The 5 Coolest College Sports Stadiums You've Never Heard of
Michigan Stadium, Bryant Denny Stadium, Allen Fieldhouse, Rupp Arena... Everyone knows all the classic stadiums and arenas in college athletics.
However, there are many awesome, eye-catching and significant facilities in the world of college athletics which fly under the radar.
Here are the five coolest stadiums and arenas in college athletics you've never heard of.
And as always, be sure to leave comments on additional stadiums which go unnoticed by many fans.
Washington-Grizzly Stadium: Montana Grizzlies Football
Picture Autzen Stadium: the noise, the crowd and everything intact. Then take away half of the fans.
You now have Washington-Grizzly Stadium.
As the home of Montana Grizzlies football, "Wa-Griz" for short is frequently mentioned as one of the top venues in FCS college football, featuring a game day atmosphere which even rivals numerous BCS schools.
Opponents rarely win in Wa-Griz. The Grizzlies have a 169-21 record since the stadium was opened in 1986.
Wa-Griz officially seats 25,203, but crowds frequently approach an impressive 26,000 fans per game.
Even the Rolling Stones performed in the stadium in 2006, seen here.
Ralph Engelstad Arena: North Dakota Hockey
While the use of the "Fighting Sioux" nickname is still up for strong debate at the University of North Dakota, there is still lots to be proud of, including boasting the best facility in college hockey.
It's also one of the finest in the world.
Ralph Engelstad Arena, known as the "Taj Mahal of hockey" with the luxurious feel, opened in 2001 at the cost of a whopping $110 million.
The entire arena is accented by touches of North Dakota hockey history, including the school's seven NCAA Tournament trophies located in the lobby.
Ralph Engelstad Arena can sit approximately 11,500 fans.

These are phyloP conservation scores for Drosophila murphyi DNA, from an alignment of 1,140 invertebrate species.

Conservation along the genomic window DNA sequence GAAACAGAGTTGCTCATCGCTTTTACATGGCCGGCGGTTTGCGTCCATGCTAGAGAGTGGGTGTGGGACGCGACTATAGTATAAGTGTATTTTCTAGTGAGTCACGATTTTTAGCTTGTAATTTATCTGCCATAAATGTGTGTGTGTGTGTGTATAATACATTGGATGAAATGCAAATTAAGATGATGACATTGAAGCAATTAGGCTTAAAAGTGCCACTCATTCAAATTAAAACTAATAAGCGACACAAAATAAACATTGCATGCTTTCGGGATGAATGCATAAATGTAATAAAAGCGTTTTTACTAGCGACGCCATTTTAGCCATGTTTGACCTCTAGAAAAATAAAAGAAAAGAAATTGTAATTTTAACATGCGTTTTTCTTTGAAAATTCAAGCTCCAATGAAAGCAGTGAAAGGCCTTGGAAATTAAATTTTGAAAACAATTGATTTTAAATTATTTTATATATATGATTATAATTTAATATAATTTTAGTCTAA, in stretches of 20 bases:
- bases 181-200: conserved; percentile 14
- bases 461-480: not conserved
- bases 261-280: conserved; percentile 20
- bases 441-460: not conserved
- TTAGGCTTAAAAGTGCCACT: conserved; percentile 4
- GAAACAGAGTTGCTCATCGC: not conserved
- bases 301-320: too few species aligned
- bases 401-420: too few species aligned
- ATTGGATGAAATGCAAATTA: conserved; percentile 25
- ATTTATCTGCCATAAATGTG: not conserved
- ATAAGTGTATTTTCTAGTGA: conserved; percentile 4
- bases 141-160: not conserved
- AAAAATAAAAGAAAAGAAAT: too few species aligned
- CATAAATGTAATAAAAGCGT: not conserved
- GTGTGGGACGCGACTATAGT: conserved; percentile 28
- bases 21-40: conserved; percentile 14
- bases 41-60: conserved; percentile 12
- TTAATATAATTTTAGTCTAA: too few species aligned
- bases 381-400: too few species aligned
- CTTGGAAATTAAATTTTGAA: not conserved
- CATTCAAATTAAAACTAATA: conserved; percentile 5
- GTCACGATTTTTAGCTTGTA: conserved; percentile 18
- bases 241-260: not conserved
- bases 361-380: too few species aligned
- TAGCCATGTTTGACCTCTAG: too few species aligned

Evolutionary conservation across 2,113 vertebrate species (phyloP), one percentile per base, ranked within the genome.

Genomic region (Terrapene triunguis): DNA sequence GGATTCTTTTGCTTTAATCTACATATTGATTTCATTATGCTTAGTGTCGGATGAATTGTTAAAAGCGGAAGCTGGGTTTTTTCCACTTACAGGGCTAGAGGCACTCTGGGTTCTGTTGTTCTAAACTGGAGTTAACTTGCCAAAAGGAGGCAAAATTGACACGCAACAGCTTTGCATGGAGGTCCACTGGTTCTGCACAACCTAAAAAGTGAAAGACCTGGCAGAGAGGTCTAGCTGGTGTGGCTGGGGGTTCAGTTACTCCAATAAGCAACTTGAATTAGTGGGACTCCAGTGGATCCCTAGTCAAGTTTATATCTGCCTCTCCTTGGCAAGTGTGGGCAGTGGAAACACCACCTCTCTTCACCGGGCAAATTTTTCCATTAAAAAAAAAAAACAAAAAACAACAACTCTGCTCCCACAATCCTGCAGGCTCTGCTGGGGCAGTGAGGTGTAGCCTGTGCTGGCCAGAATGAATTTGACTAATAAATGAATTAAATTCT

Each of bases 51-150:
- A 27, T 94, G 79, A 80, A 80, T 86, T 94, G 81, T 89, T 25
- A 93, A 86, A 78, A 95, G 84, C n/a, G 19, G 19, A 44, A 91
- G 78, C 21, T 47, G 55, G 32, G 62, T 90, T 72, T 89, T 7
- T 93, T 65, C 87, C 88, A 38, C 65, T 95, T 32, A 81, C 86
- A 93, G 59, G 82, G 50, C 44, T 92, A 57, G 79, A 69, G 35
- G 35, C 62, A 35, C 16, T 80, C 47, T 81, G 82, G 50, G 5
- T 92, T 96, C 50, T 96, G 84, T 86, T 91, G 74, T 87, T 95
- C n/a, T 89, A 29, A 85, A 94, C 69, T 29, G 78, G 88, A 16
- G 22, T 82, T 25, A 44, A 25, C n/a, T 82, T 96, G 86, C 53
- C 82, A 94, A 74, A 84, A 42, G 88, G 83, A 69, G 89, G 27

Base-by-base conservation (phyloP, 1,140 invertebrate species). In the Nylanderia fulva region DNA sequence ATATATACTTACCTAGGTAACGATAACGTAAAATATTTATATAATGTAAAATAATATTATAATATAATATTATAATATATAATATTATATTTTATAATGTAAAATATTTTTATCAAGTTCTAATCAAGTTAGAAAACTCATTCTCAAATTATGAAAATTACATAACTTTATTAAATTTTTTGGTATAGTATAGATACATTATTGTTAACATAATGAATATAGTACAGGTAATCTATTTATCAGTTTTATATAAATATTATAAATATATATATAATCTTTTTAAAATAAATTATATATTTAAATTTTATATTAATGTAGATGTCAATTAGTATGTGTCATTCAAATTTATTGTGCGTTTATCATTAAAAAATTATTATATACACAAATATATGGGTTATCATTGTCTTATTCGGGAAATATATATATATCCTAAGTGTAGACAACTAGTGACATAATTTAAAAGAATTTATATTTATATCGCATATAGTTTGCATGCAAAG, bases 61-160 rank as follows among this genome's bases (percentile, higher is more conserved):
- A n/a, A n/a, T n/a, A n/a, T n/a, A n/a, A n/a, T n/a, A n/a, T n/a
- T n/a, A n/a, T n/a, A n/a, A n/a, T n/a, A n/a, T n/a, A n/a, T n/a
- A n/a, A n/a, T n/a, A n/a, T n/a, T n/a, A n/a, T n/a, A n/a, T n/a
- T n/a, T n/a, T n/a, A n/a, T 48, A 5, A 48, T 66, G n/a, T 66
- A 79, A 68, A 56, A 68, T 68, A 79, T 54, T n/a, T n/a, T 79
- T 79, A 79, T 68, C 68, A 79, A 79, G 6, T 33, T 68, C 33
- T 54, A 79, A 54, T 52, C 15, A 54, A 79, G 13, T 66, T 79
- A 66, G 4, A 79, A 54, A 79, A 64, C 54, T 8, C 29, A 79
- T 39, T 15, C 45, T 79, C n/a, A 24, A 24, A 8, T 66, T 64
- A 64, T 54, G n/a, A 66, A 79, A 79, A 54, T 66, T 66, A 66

Kidd Brewer Stadium: Appalachian State Mountaineers Football
Who says they don't play good football in the FCS?
Popularly known as "The Rock", Kidd Brewer Stadium at Appalachian State is one of the most picturesque settings in all of college football. It was opened in 1962 as Conrad Stadium and sat 10,000. Kidd Brewer was the first stadium in North or South Carolina to install artificial turf.
It's also one of the most difficult venues for opponents with the Mountaineers' 215-63-5 record.
Attendance for Appalachian State football also rivals many FBS programs. Even though the stadium officially seats 21,650, attendance has surpassed 30,000 six times in the stadium's history. The largest crowd came in 2010 against Elon with 31,531.
Additionally, Appalachian State is a perennial power in the FCS with three national championships from 2005-2007.
Not too shabby.
Walter Pyramid: Long Beach State 49ers Basketball
No this isn't the Luxor in Las Vegas. We're not in Egypt either.
It's actually a basketball arena.
The Walter Pyramid has hosted Long Beach State's basketball and volleyball programs since the pyramid opened in 1994.
It still remains as one of the most eye-appealing venues in college sports.
It is the only pyramid-shaped sports arena currently in use in the United States (the other, Pyramid Arena in Memphis, hasn't been regularly used as a sports venue since 2004).
The pyramid rises 18 stories and was built at a cost of $22 million. It seats 5,000.
Here's a view from the inside.
Alex Box Stadium: Louisiana State Tigers Baseball
LSU's 90,000 seat plus Tiger Stadium may steal most of the glory in Baton Rouge, but the Tigers also have one of the best stadiums in college baseball.
The "New" Alex Box Stadium opened in 2009 after 70 seasons in the original Alex Box Stadium only 200 yards away. The new stadium features state-of-the-art facilities for Tiger student athletes.
Part of what makes Alex Box Stadium so significant is its home-field advantage. LSU has led the nation in baseball attendance every season since 1996.
In fact, LSU's total attendance in 2011 was 390,595. The second most? South Carolina with 297,279.
LSU also has an outstanding record at Alex Box with a 823-223-4 combined record from both stadiums since 1938.